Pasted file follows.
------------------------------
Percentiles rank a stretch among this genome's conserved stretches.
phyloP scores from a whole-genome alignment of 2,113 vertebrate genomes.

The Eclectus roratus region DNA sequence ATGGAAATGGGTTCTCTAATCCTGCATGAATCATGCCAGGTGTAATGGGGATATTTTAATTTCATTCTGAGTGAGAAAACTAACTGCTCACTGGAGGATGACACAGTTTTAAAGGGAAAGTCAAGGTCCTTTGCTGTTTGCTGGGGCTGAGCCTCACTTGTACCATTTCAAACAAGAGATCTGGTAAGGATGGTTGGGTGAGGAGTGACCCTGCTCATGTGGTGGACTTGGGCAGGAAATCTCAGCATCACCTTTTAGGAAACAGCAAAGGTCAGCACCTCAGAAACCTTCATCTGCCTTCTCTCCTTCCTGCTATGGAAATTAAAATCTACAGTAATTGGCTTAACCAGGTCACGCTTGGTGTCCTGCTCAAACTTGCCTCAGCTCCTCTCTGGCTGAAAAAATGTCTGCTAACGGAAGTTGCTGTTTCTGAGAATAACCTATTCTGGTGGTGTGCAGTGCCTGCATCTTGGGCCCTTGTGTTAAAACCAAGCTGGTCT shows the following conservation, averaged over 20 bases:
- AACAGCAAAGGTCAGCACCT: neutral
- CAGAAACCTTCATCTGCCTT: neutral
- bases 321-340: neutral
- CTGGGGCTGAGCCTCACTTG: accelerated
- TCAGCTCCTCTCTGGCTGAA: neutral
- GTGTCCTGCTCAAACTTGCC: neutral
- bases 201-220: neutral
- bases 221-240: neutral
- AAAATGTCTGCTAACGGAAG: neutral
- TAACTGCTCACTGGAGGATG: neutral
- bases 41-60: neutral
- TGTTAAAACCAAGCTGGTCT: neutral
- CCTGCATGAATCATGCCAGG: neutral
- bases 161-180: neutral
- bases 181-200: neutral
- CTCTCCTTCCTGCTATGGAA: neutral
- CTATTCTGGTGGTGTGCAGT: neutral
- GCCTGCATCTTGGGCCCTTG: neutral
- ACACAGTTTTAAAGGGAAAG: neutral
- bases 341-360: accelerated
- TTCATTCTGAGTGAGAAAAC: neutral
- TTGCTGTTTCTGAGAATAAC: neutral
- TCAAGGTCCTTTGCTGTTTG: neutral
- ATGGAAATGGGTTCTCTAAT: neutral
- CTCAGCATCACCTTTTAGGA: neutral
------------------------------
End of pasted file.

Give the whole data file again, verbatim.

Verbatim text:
Percentiles rank a stretch among this genome's conserved stretches.
phyloP scores from a whole-genome alignment of 2,113 vertebrate genomes.

The Eclectus roratus region DNA sequence ATGGAAATGGGTTCTCTAATCCTGCATGAATCATGCCAGGTGTAATGGGGATATTTTAATTTCATTCTGAGTGAGAAAACTAACTGCTCACTGGAGGATGACACAGTTTTAAAGGGAAAGTCAAGGTCCTTTGCTGTTTGCTGGGGCTGAGCCTCACTTGTACCATTTCAAACAAGAGATCTGGTAAGGATGGTTGGGTGAGGAGTGACCCTGCTCATGTGGTGGACTTGGGCAGGAAATCTCAGCATCACCTTTTAGGAAACAGCAAAGGTCAGCACCTCAGAAACCTTCATCTGCCTTCTCTCCTTCCTGCTATGGAAATTAAAATCTACAGTAATTGGCTTAACCAGGTCACGCTTGGTGTCCTGCTCAAACTTGCCTCAGCTCCTCTCTGGCTGAAAAAATGTCTGCTAACGGAAGTTGCTGTTTCTGAGAATAACCTATTCTGGTGGTGTGCAGTGCCTGCATCTTGGGCCCTTGTGTTAAAACCAAGCTGGTCT shows the following conservation, averaged over 20 bases:
- AACAGCAAAGGTCAGCACCT: neutral
- CAGAAACCTTCATCTGCCTT: neutral
- bases 321-340: neutral
- CTGGGGCTGAGCCTCACTTG: accelerated
- TCAGCTCCTCTCTGGCTGAA: neutral
- GTGTCCTGCTCAAACTTGCC: neutral
- bases 201-220: neutral
- bases 221-240: neutral
- AAAATGTCTGCTAACGGAAG: neutral
- TAACTGCTCACTGGAGGATG: neutral
- bases 41-60: neutral
- TGTTAAAACCAAGCTGGTCT: neutral
- CCTGCATGAATCATGCCAGG: neutral
- bases 161-180: neutral
- bases 181-200: neutral
- CTCTCCTTCCTGCTATGGAA: neutral
- CTATTCTGGTGGTGTGCAGT: neutral
- GCCTGCATCTTGGGCCCTTG: neutral
- ACACAGTTTTAAAGGGAAAG: neutral
- bases 341-360: accelerated
- TTCATTCTGAGTGAGAAAAC: neutral
- TTGCTGTTTCTGAGAATAAC: neutral
- TCAAGGTCCTTTGCTGTTTG: neutral
- ATGGAAATGGGTTCTCTAAT: neutral
- CTCAGCATCACCTTTTAGGA: neutral